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SJV cotton acres may climb 25 Pct.

California's San Joaquin Valley cotton acreage should take a sharp rebound next season with the new farm bill in place.

Bill Van Skike California Planting Cotton Seed Distributors' (CPCSD) president and CPCSD's seed saving committee estimate SJV Pima and upland acreage will reach 815,000 acres, a 25 percent increase over this season's meager 653,000 acres, the lowest valley acreage in 50 years.

This includes about 190,000 acres of Pima, a decline of about 15,000 acres from this season and 625,000 acres of Acala and “California Uplands,” mostly the former. This years SJV Acala/upland acreage was about 450,000 acres.

Van Skike made the “crystal ball” 2003 estimate during CPCSD's annual field day recently at its research farm near Shafter, Calif. A year ago at the same meeting an 875,000 acreage estimate was given for SJV 2002 acreage. However, uncertainty about the new federal farm bill trimmed that considerably through the planting season.

A sharp acreage drop like that made for a “tough year” for CPCSD, but Van Skike said CPCSD, the largest cotton seed supplier in the valley, successfully marketed its oversupply of saved planting seed and is in “good shape” ending the 2002 season.

Expect good year

“We are looking forward to a good year in 2003,” said Van Skike. CPCSD will have at least two new varieties to offer next season, including its first proprietary Pima.

Van Skike described seed distributor's 2003 estimate as “conservative.” Some are predicting acreage could reach 900,000 to 975,000 acres. It is early and perhaps the biggest unknown, the water supply for agriculture, will not be answered until next spring.

Sierra RR is the name of CPCSD's newest variety. It is an Acala finishing its third year of testing in the San Joaquin Valley Cotton Board (SJVCB) trials this season. Tested as C-104, it topped board on-farm trials last year, with a mean yield of 1,629 pounds per acre. By comparison, Phytogen 72, one of the most popular varieties in the valley, yielded 1,583 pounds while the fast-fading valley “standard” Maxxa yielded just 1,491 pounds.

Three of the five top yielders in the SJVCB 2001 trial were CPCSD varieties, but for now C-104 or Sierra RR is the only one certain to be petitioned for release as an approved Acala.

Seed supply will be limited in 2003 since only 1,000 acres of seed were produced this season, but John Palmer, CPCSD's vice president of sales and marketing, said supplies should be adequate for it to be tried across the valley by many growers.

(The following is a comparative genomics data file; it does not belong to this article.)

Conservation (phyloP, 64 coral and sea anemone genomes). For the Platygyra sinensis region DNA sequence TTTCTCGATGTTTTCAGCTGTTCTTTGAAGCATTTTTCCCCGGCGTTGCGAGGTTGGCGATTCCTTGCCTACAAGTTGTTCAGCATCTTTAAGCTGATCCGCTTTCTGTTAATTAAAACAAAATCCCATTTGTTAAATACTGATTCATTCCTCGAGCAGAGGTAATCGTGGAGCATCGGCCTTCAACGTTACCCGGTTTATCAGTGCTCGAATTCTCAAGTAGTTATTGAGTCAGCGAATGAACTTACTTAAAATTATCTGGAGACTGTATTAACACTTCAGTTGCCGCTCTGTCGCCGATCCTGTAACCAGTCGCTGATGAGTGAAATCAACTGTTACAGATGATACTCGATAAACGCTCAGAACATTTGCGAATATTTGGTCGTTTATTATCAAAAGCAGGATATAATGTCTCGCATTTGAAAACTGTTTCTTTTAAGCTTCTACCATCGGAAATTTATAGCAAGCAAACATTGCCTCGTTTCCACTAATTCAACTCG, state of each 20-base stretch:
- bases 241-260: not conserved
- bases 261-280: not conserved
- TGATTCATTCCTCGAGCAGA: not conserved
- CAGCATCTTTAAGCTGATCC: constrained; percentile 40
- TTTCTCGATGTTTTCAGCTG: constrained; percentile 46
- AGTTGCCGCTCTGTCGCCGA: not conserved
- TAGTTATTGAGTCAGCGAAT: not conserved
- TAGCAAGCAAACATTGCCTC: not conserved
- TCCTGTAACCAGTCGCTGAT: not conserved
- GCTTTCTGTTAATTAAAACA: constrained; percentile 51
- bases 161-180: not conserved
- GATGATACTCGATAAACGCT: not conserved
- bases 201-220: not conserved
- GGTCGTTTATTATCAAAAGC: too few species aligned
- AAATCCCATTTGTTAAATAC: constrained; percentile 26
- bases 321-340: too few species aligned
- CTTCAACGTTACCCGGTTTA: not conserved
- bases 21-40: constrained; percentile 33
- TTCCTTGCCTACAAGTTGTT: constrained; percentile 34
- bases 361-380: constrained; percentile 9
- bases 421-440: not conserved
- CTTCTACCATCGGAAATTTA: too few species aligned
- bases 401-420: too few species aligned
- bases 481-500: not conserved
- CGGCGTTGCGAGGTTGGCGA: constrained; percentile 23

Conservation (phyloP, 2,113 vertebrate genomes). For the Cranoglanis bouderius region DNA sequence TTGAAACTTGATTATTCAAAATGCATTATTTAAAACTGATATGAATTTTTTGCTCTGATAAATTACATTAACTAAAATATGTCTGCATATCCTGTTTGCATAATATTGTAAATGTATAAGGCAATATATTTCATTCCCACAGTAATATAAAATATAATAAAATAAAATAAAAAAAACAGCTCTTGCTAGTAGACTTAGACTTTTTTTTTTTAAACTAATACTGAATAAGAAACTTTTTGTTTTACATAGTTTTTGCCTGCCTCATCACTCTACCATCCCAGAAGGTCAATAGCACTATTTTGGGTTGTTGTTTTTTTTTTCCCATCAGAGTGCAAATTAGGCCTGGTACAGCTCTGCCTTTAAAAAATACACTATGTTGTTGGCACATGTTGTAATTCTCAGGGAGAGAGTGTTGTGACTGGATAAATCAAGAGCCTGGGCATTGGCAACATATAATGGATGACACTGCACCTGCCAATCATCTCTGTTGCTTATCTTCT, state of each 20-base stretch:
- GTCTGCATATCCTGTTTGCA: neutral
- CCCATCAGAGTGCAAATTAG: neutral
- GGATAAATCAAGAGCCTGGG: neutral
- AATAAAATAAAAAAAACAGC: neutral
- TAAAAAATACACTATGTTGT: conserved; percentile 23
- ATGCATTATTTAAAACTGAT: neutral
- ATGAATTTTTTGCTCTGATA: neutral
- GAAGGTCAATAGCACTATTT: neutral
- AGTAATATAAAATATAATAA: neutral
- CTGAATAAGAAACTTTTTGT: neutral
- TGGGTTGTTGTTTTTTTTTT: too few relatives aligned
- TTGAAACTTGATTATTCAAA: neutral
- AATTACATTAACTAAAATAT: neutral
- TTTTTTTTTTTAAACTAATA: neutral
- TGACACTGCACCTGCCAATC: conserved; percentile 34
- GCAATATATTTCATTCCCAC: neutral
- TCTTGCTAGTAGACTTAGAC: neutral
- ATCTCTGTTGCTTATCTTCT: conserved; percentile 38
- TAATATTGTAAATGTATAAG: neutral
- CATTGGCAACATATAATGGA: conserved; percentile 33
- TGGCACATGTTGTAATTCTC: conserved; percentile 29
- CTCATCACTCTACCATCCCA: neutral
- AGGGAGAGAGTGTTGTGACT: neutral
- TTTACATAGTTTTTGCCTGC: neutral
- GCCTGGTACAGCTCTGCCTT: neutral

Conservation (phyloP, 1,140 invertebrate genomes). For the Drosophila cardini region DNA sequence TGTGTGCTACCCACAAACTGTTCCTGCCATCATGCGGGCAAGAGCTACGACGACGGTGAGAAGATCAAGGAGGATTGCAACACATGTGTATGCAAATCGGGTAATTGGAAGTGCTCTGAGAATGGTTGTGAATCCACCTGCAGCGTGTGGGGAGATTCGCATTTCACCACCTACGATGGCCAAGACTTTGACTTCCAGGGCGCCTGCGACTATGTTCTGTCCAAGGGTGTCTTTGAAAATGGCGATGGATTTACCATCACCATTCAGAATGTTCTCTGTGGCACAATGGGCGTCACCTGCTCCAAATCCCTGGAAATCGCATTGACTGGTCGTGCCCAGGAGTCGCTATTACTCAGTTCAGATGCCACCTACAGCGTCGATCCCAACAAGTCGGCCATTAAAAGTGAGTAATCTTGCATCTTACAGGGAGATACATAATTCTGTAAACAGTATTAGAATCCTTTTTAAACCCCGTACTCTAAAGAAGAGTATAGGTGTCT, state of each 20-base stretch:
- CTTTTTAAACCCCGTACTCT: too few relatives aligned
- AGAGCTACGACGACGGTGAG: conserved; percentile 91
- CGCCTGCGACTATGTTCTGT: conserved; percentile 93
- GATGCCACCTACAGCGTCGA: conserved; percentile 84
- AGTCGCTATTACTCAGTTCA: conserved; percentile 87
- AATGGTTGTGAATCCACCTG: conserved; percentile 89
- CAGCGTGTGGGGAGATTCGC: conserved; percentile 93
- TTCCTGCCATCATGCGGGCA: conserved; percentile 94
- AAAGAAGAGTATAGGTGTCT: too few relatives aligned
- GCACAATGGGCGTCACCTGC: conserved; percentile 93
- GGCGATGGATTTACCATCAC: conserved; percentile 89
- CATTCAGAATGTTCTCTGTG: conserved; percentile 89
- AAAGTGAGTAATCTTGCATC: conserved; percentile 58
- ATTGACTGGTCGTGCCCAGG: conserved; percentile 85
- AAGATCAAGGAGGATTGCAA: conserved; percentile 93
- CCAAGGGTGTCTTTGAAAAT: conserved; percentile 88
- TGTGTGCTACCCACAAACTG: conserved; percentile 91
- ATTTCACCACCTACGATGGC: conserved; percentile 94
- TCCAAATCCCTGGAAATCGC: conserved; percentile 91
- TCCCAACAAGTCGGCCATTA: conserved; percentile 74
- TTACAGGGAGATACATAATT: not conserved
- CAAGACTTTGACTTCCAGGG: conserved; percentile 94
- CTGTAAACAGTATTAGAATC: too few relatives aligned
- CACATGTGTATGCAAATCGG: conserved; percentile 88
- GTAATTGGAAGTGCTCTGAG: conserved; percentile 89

Seed coat fragments

One of its big selling points is that it has reduced seed coat fragments, a stigma that has been attached to CPCSD's biggest-selling variety, Riata RR.

E-104 is the experimental number of CPCSD's new Pima. It will be marketed under a yet undetermined brand name, according to Palmer and Van Skike.

Hal Moser, CPCSD's ELS breeder who also oversees the company's transgenic program, said the new Pima is earlier maturing than S-7. “What really sets it apart, however, is its seedling vigor,” he said. It also has reduced leaf senescence or foliar decline, a relatively common malady with SJV Pima production, particularly in the southern valley.

E-104 is expected yield about 50 pound more lint than S-7.

Moser is working on development of several transgenic cottons, including Buctril-resistant BXN Pimas. Many of his experimental transgenic Acala lines are brand new varieties, a departure from current transgenic breeding schemes where transgenic genes are inserted into existing varieties.

“We have a lot of new transgenic things coming down the line,” said Steve Oakley, CPCSD's vice-president of research.

In two to three years that could include the new Roundup Ready “flex” gene, which will allow producers to treat for weeds over the top of the plants with Roundup beyond cotton's four leaf stage, as is now the cutoff point for a Roundup application. In research trials, cotton containing the new Flex gene has proven safe from Roundup damage up to the 14-leaf stage.

Good lint quality

Lint quality has been a hallmark of CPCSD's breeding effort and one of its existing varieties, Ultima, is gaining special mill attention, said Van Skike. Roller ginned, it is bringing 11 cents per pound more for producers than Acala varieties, said Palmer. CPCSD is working with Cotton Incorporated in developing this cotton for high-end mill use, both for saw-ginned and roller-ginned lint.

This could end up with a branded fabric using Ultima cotton.

One of CPCSD's experimental cottons, C-201, is in the second year of SJVCB testing, and according to Palmer it has fiber quality equal to Ultima with yields equal to Phytogen 72. It may be released with the Roundup Ready “Flex” gene, he added.

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